Photo Credit: Tsafrir Abayov Flash90
Iron Dome protecting Israel. God also had a hand it.

Three of the most fantastic stories of miracles the God supposedly performed for Israel in the war on terror in Gaza made the round of social media and several websites, but they are pure fiction.

Social media have given thrill-seekers an instant explosive to set off bombastic headlines written by hasty editors trying to beat the competition and then having to delete the stories when discovering that they never happened.

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The most disturbing report occurred before the war and after Hamas terrorists kidnapped three Israeli yeshiva students. Within hours, some idiot spread on “WhatsApp” the fairy tale that the IDF killed the kidnappers south of Hebron and freed the three students, sending thrills of joy to the parents. Shortly afterwards, they had to deal with the bitter truth that their children still were in captivity and their fate was unknown. After more than two weeks of agony, they were found dead.

One of the most fabulous presumed miracles in the war was spread on a couple of websites in Israel and the United States last week, based on a supposed quote from a soldier operating the Iron Dome anti-missile system.

The story, which never happened, was that his team fired an interceptor at an oncoming rocket from Gaza that was headed smack into the Azriella Tower in Tel Aviv. The interceptor missed its mark, and the team fired a second interceptor, which also missed its target.

That is a rare event, but the story gets better – or worse. The soldiers fired a third interceptor, and that one also failed to down the rocket, which momentarily was about to cause a human disaster and blow the high-rise to bits.

Suddenly, God sent a wind, apparently the same one that split the Red Sea in the Exodus from Egypt. The wind miraculously blew the missile out to sea, according to the report.

Believe that one and you will love the second.

A week after a Hamas female suicide terrorist blew herself to pieces along with two Israeli soldiers, a story made the rounds that a greater tragedy was prevented. The woman, so the story goes, actually was a Jew who had married an Arab in Gaza.

When an Israeli soldier saw her about to blow up a suicide vest and take a few soldiers with her, he yelled out loud “Shema Yisrael,” the beginning of the prayer Jews recite when facing certain death. The woman, being a Jew, heard the ”Shema Yisrael” and, knowing the power of prayer, fled the scene, leaving the vest behind.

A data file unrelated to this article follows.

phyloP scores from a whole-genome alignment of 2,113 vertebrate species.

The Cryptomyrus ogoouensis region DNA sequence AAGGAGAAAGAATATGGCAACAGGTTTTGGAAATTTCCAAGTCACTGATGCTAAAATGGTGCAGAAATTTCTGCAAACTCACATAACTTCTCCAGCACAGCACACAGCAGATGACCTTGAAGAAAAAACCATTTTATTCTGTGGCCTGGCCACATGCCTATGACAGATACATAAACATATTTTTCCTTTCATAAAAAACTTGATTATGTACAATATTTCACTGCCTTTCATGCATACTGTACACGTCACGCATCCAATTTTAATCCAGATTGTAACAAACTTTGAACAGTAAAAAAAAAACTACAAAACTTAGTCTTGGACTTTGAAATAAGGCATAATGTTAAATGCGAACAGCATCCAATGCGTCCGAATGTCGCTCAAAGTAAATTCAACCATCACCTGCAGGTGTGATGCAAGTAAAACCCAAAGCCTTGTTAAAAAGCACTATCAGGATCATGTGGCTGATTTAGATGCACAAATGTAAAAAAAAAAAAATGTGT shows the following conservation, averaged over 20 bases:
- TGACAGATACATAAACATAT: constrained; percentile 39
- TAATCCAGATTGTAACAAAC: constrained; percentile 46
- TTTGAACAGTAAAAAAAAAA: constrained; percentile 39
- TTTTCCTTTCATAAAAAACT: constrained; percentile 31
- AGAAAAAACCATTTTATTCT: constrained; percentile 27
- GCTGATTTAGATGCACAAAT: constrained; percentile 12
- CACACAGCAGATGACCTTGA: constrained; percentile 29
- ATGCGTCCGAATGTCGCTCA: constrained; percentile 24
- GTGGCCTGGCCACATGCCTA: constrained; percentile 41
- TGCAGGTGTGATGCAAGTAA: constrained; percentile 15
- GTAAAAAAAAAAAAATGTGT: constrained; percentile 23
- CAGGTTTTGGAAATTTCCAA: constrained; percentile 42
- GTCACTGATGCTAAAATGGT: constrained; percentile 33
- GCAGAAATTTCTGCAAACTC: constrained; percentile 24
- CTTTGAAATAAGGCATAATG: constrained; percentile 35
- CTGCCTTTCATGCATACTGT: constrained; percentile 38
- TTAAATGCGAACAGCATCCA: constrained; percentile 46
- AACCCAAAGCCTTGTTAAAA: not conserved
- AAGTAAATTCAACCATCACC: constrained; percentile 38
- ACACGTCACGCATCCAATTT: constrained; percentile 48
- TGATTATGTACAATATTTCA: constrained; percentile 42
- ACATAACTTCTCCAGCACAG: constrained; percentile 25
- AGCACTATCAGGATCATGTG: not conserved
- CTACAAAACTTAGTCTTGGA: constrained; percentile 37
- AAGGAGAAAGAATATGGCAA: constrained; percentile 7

The third take is the best of all and allegedly was told on a Haredi radio station.

Haredi Jews in Bnei Brak supposedly were looking for wheat that they could harvest before next Pesach and use for a matzo factory.

They for looking for wheat so early because next year on the Hebrew calendar is a year of “Shmittah,” which falls every seven years and when the land is to rest. Haredi Jews who maintain a strict view on observing the limitation of work during Shmittah, such as not irrigating Jewish-owned fields, were looking for wheat that was planted last in the season but was irrigated with late rains, allowing it to grow and be ready for harvest before the new year begins late next month.

Quoting a rabbi, the report stated that the Haredim “found an entire field sown in mid-January, which was considered very unusual.” The supposed field was located ay Kibbutz Sufa, next to the Gaza border.

“We ran into military police, as well as undercover and regular police who came to check out who we were,” according to the report’s quote of the rabbi who led the search for the wheat field. While sirens were blaring and bombs and rockets were falling, the holy team from Bnei Break was “busy harvesting and transferring the wheat to trucks and moving them towards the cleaning plant.”

And now the clincher.

“Two days later, 13 terrorists came from Gaza out from the tunnel which opened into the fields near Sufa,” the report stated.. “The terrorists had been planning a big attack, and had been counting on hiding among Sufa’s giant wheat field, which the matzo makers had just chopped down in its entirety. The terrorists couldn’t understand how their camouflage had disappeared.

“The empty field enabled military observers to easily spot and identify the terrorists and open fire on them. Many Jewish lives were thus saved by the grace of Heaven.”

The real truth is that similar to the Six-Day War in 1967, there were indeed miracles in the war, despite the deaths of 64 soldiers and three civilians.